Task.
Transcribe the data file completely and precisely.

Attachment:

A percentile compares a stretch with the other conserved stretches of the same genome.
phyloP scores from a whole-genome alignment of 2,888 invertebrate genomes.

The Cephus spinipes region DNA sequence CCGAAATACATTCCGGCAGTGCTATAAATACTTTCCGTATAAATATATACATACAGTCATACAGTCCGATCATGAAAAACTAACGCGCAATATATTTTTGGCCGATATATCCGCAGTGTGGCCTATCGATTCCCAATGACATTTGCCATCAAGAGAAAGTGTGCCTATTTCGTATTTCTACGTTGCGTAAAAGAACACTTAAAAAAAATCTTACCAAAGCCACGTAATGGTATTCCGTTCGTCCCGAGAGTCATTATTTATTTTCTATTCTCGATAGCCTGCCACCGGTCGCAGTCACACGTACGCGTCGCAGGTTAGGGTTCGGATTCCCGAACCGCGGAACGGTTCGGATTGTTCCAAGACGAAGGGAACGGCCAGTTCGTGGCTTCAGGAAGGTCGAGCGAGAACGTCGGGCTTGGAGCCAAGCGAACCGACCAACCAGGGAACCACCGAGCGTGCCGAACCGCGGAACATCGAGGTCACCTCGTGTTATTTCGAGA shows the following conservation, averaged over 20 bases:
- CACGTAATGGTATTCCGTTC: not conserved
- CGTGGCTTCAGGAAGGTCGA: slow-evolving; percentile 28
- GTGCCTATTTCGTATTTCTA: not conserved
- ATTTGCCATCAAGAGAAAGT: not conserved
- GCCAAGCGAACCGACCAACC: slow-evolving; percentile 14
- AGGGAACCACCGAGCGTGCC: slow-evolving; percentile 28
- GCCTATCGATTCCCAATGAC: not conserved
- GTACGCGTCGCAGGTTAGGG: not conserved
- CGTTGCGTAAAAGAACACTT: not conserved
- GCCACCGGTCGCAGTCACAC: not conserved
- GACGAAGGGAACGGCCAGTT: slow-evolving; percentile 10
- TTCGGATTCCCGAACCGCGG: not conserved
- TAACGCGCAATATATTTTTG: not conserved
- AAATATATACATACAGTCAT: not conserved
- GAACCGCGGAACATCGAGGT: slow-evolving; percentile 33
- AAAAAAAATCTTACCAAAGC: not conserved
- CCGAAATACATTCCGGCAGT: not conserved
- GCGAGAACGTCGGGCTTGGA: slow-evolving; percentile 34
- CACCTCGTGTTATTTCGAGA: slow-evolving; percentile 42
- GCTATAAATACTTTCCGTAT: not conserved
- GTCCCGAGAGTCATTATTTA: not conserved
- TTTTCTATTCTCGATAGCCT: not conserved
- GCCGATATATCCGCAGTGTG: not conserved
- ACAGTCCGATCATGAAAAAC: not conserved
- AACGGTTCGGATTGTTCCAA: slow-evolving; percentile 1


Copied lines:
A percentile compares a stretch with the other conserved stretches of the same genome.
phyloP scores from a whole-genome alignment of 2,888 invertebrate genomes.

The Cephus spinipes region DNA sequence CCGAAATACATTCCGGCAGTGCTATAAATACTTTCCGTATAAATATATACATACAGTCATACAGTCCGATCATGAAAAACTAACGCGCAATATATTTTTGGCCGATATATCCGCAGTGTGGCCTATCGATTCCCAATGACATTTGCCATCAAGAGAAAGTGTGCCTATTTCGTATTTCTACGTTGCGTAAAAGAACACTTAAAAAAAATCTTACCAAAGCCACGTAATGGTATTCCGTTCGTCCCGAGAGTCATTATTTATTTTCTATTCTCGATAGCCTGCCACCGGTCGCAGTCACACGTACGCGTCGCAGGTTAGGGTTCGGATTCCCGAACCGCGGAACGGTTCGGATTGTTCCAAGACGAAGGGAACGGCCAGTTCGTGGCTTCAGGAAGGTCGAGCGAGAACGTCGGGCTTGGAGCCAAGCGAACCGACCAACCAGGGAACCACCGAGCGTGCCGAACCGCGGAACATCGAGGTCACCTCGTGTTATTTCGAGA shows the following conservation, averaged over 20 bases:
- CACGTAATGGTATTCCGTTC: not conserved
- CGTGGCTTCAGGAAGGTCGA: slow-evolving; percentile 28
- GTGCCTATTTCGTATTTCTA: not conserved
- ATTTGCCATCAAGAGAAAGT: not conserved
- GCCAAGCGAACCGACCAACC: slow-evolving; percentile 14
- AGGGAACCACCGAGCGTGCC: slow-evolving; percentile 28
- GCCTATCGATTCCCAATGAC: not conserved
- GTACGCGTCGCAGGTTAGGG: not conserved
- CGTTGCGTAAAAGAACACTT: not conserved
- GCCACCGGTCGCAGTCACAC: not conserved
- GACGAAGGGAACGGCCAGTT: slow-evolving; percentile 10
- TTCGGATTCCCGAACCGCGG: not conserved
- TAACGCGCAATATATTTTTG: not conserved
- AAATATATACATACAGTCAT: not conserved
- GAACCGCGGAACATCGAGGT: slow-evolving; percentile 33
- AAAAAAAATCTTACCAAAGC: not conserved
- CCGAAATACATTCCGGCAGT: not conserved
- GCGAGAACGTCGGGCTTGGA: slow-evolving; percentile 34
- CACCTCGTGTTATTTCGAGA: slow-evolving; percentile 42
- GCTATAAATACTTTCCGTAT: not conserved
- GTCCCGAGAGTCATTATTTA: not conserved
- TTTTCTATTCTCGATAGCCT: not conserved
- GCCGATATATCCGCAGTGTG: not conserved
- ACAGTCCGATCATGAAAAAC: not conserved
- AACGGTTCGGATTGTTCCAA: slow-evolving; percentile 1